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Hud Bannon is a ruthless young man who tarnishes everything and everyone he touches. Hud represents the perfect embodiment of alienated youth, out for kicks with no regard for the ... See full summary »
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The fashion industry and Paris provide the setting for a comedy surrounding the mistaken impression that Joanne Woodward is a high-priced call girl. Paul Newman is the journalist interviewing her for insights on her profession.
Sixty-one year old widower Will Varner, in ill health, owns many businesses and property in Frenchman's Bend, Mississippi, including a plantation. To him, his children are a disappointment, they who he sees as not being able to carry on the Varner name in the style to which he has built around it. Son Jody Varner has no ambition and does not work, spending much of his time fooling around with his seductive wife, Eula. Twenty-three year old daughter Clara Varner he finds clever, but he feels she also wastes her time on more contemplative pursuits. While most of her contemporaries are married, Clara has been dating Alan Stewart, a genteel mama's boy, for six years. Will would not mind Alan so much if he too thought Alan had a bit of a forceful man in him, which he could demonstrate by actually asking Clara to marry him. Conversely, Jody laments that nothing he does is ever good enough for his father, while Clara plain does not like the way he treats them. Into their lives comes Ben ... Written by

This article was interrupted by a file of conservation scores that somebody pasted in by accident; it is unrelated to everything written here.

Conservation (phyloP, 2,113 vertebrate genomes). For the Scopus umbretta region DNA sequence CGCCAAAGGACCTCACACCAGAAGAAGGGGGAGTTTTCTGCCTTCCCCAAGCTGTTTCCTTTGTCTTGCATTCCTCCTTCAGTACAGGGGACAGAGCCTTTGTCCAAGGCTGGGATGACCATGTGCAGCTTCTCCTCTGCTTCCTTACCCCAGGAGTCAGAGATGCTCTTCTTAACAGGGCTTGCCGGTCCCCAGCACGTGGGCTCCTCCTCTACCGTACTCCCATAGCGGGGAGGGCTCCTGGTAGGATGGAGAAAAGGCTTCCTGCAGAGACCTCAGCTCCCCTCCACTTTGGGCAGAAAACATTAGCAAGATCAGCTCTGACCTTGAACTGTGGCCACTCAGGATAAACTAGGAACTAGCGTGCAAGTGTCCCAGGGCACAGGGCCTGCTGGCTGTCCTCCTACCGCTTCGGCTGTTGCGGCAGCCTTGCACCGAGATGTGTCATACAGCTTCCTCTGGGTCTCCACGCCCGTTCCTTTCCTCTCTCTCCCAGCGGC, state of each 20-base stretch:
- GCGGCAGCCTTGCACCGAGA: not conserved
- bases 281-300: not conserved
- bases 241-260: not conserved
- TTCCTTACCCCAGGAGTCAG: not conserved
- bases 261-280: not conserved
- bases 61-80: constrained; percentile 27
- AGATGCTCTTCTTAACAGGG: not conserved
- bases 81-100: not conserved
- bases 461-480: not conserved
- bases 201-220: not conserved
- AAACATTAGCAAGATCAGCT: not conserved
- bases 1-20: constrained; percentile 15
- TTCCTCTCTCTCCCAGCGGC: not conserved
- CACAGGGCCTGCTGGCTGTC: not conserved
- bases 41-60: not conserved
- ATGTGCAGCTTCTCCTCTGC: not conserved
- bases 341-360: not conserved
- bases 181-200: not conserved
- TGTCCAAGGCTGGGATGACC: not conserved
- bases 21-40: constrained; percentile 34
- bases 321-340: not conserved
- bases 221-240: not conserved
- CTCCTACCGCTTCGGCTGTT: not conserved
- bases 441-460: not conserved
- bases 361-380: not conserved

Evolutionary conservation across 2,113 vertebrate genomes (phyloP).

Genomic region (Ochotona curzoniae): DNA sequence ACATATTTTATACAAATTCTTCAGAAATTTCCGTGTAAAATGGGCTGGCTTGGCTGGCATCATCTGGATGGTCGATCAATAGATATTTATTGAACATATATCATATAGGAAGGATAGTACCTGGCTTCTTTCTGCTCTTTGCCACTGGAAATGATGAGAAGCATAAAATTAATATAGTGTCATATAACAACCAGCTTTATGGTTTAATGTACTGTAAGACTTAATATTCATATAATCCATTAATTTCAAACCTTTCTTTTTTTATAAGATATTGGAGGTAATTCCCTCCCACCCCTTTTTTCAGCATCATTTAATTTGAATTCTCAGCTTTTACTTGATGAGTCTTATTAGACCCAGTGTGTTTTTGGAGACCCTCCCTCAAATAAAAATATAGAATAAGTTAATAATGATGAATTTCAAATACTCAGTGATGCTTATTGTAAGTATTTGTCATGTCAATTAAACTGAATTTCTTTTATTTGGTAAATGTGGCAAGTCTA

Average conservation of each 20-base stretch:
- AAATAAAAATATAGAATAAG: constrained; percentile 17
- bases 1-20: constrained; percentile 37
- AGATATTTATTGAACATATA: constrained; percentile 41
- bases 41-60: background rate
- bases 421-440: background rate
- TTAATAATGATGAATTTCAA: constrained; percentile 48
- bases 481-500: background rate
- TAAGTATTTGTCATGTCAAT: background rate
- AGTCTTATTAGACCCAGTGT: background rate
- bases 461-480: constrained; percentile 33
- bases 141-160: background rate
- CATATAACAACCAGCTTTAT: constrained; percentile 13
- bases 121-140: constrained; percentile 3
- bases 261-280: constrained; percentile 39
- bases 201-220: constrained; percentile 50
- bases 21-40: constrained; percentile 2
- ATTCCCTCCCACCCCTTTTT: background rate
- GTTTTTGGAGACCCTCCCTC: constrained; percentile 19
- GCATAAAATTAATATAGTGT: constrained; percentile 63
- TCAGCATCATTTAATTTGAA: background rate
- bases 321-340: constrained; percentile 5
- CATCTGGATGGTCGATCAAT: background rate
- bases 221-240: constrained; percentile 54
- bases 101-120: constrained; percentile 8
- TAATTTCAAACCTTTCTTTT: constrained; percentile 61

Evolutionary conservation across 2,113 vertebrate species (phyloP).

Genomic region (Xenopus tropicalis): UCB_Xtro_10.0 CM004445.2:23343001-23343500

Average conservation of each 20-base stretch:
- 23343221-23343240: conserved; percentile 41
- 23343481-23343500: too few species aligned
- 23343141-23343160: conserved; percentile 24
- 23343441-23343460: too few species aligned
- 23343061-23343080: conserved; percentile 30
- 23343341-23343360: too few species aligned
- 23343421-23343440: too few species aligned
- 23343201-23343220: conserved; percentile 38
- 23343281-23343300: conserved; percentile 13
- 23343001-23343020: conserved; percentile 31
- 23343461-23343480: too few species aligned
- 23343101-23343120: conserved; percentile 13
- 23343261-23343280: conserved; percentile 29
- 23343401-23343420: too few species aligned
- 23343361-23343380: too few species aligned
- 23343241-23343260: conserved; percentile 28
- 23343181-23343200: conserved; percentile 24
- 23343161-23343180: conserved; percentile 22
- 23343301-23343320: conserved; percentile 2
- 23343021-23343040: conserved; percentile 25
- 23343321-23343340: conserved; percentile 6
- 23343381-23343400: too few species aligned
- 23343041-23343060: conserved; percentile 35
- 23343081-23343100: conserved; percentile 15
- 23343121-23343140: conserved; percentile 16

I was young myself once. I used to hide in the greenery and hoot and bellow.
I'll bet you did. I'll bet you stayed longest and yelled loudest.
Your mama listened.
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This is one of the great guilty pleasure movies. Orson Welles, Paul Newman, and Joanne Woodward are all wonderful, and the supporting cast is just fine. The plot is delightfully incoherent, and everyone gets a chance to chew on the scenery. As a big fan of Faulkner, I find the way the screenwriters have jumbled together characters, themes and episodes from various books especially entertaining (although the sensibilities of the characters are more Tennessee Williams, or Tennessee Tuxedo even, than Faulkner, which just adds to the pleasure).
The producer was Jerry Wald, and this has the look and feel that is (at least to me) characteristic of his movies.
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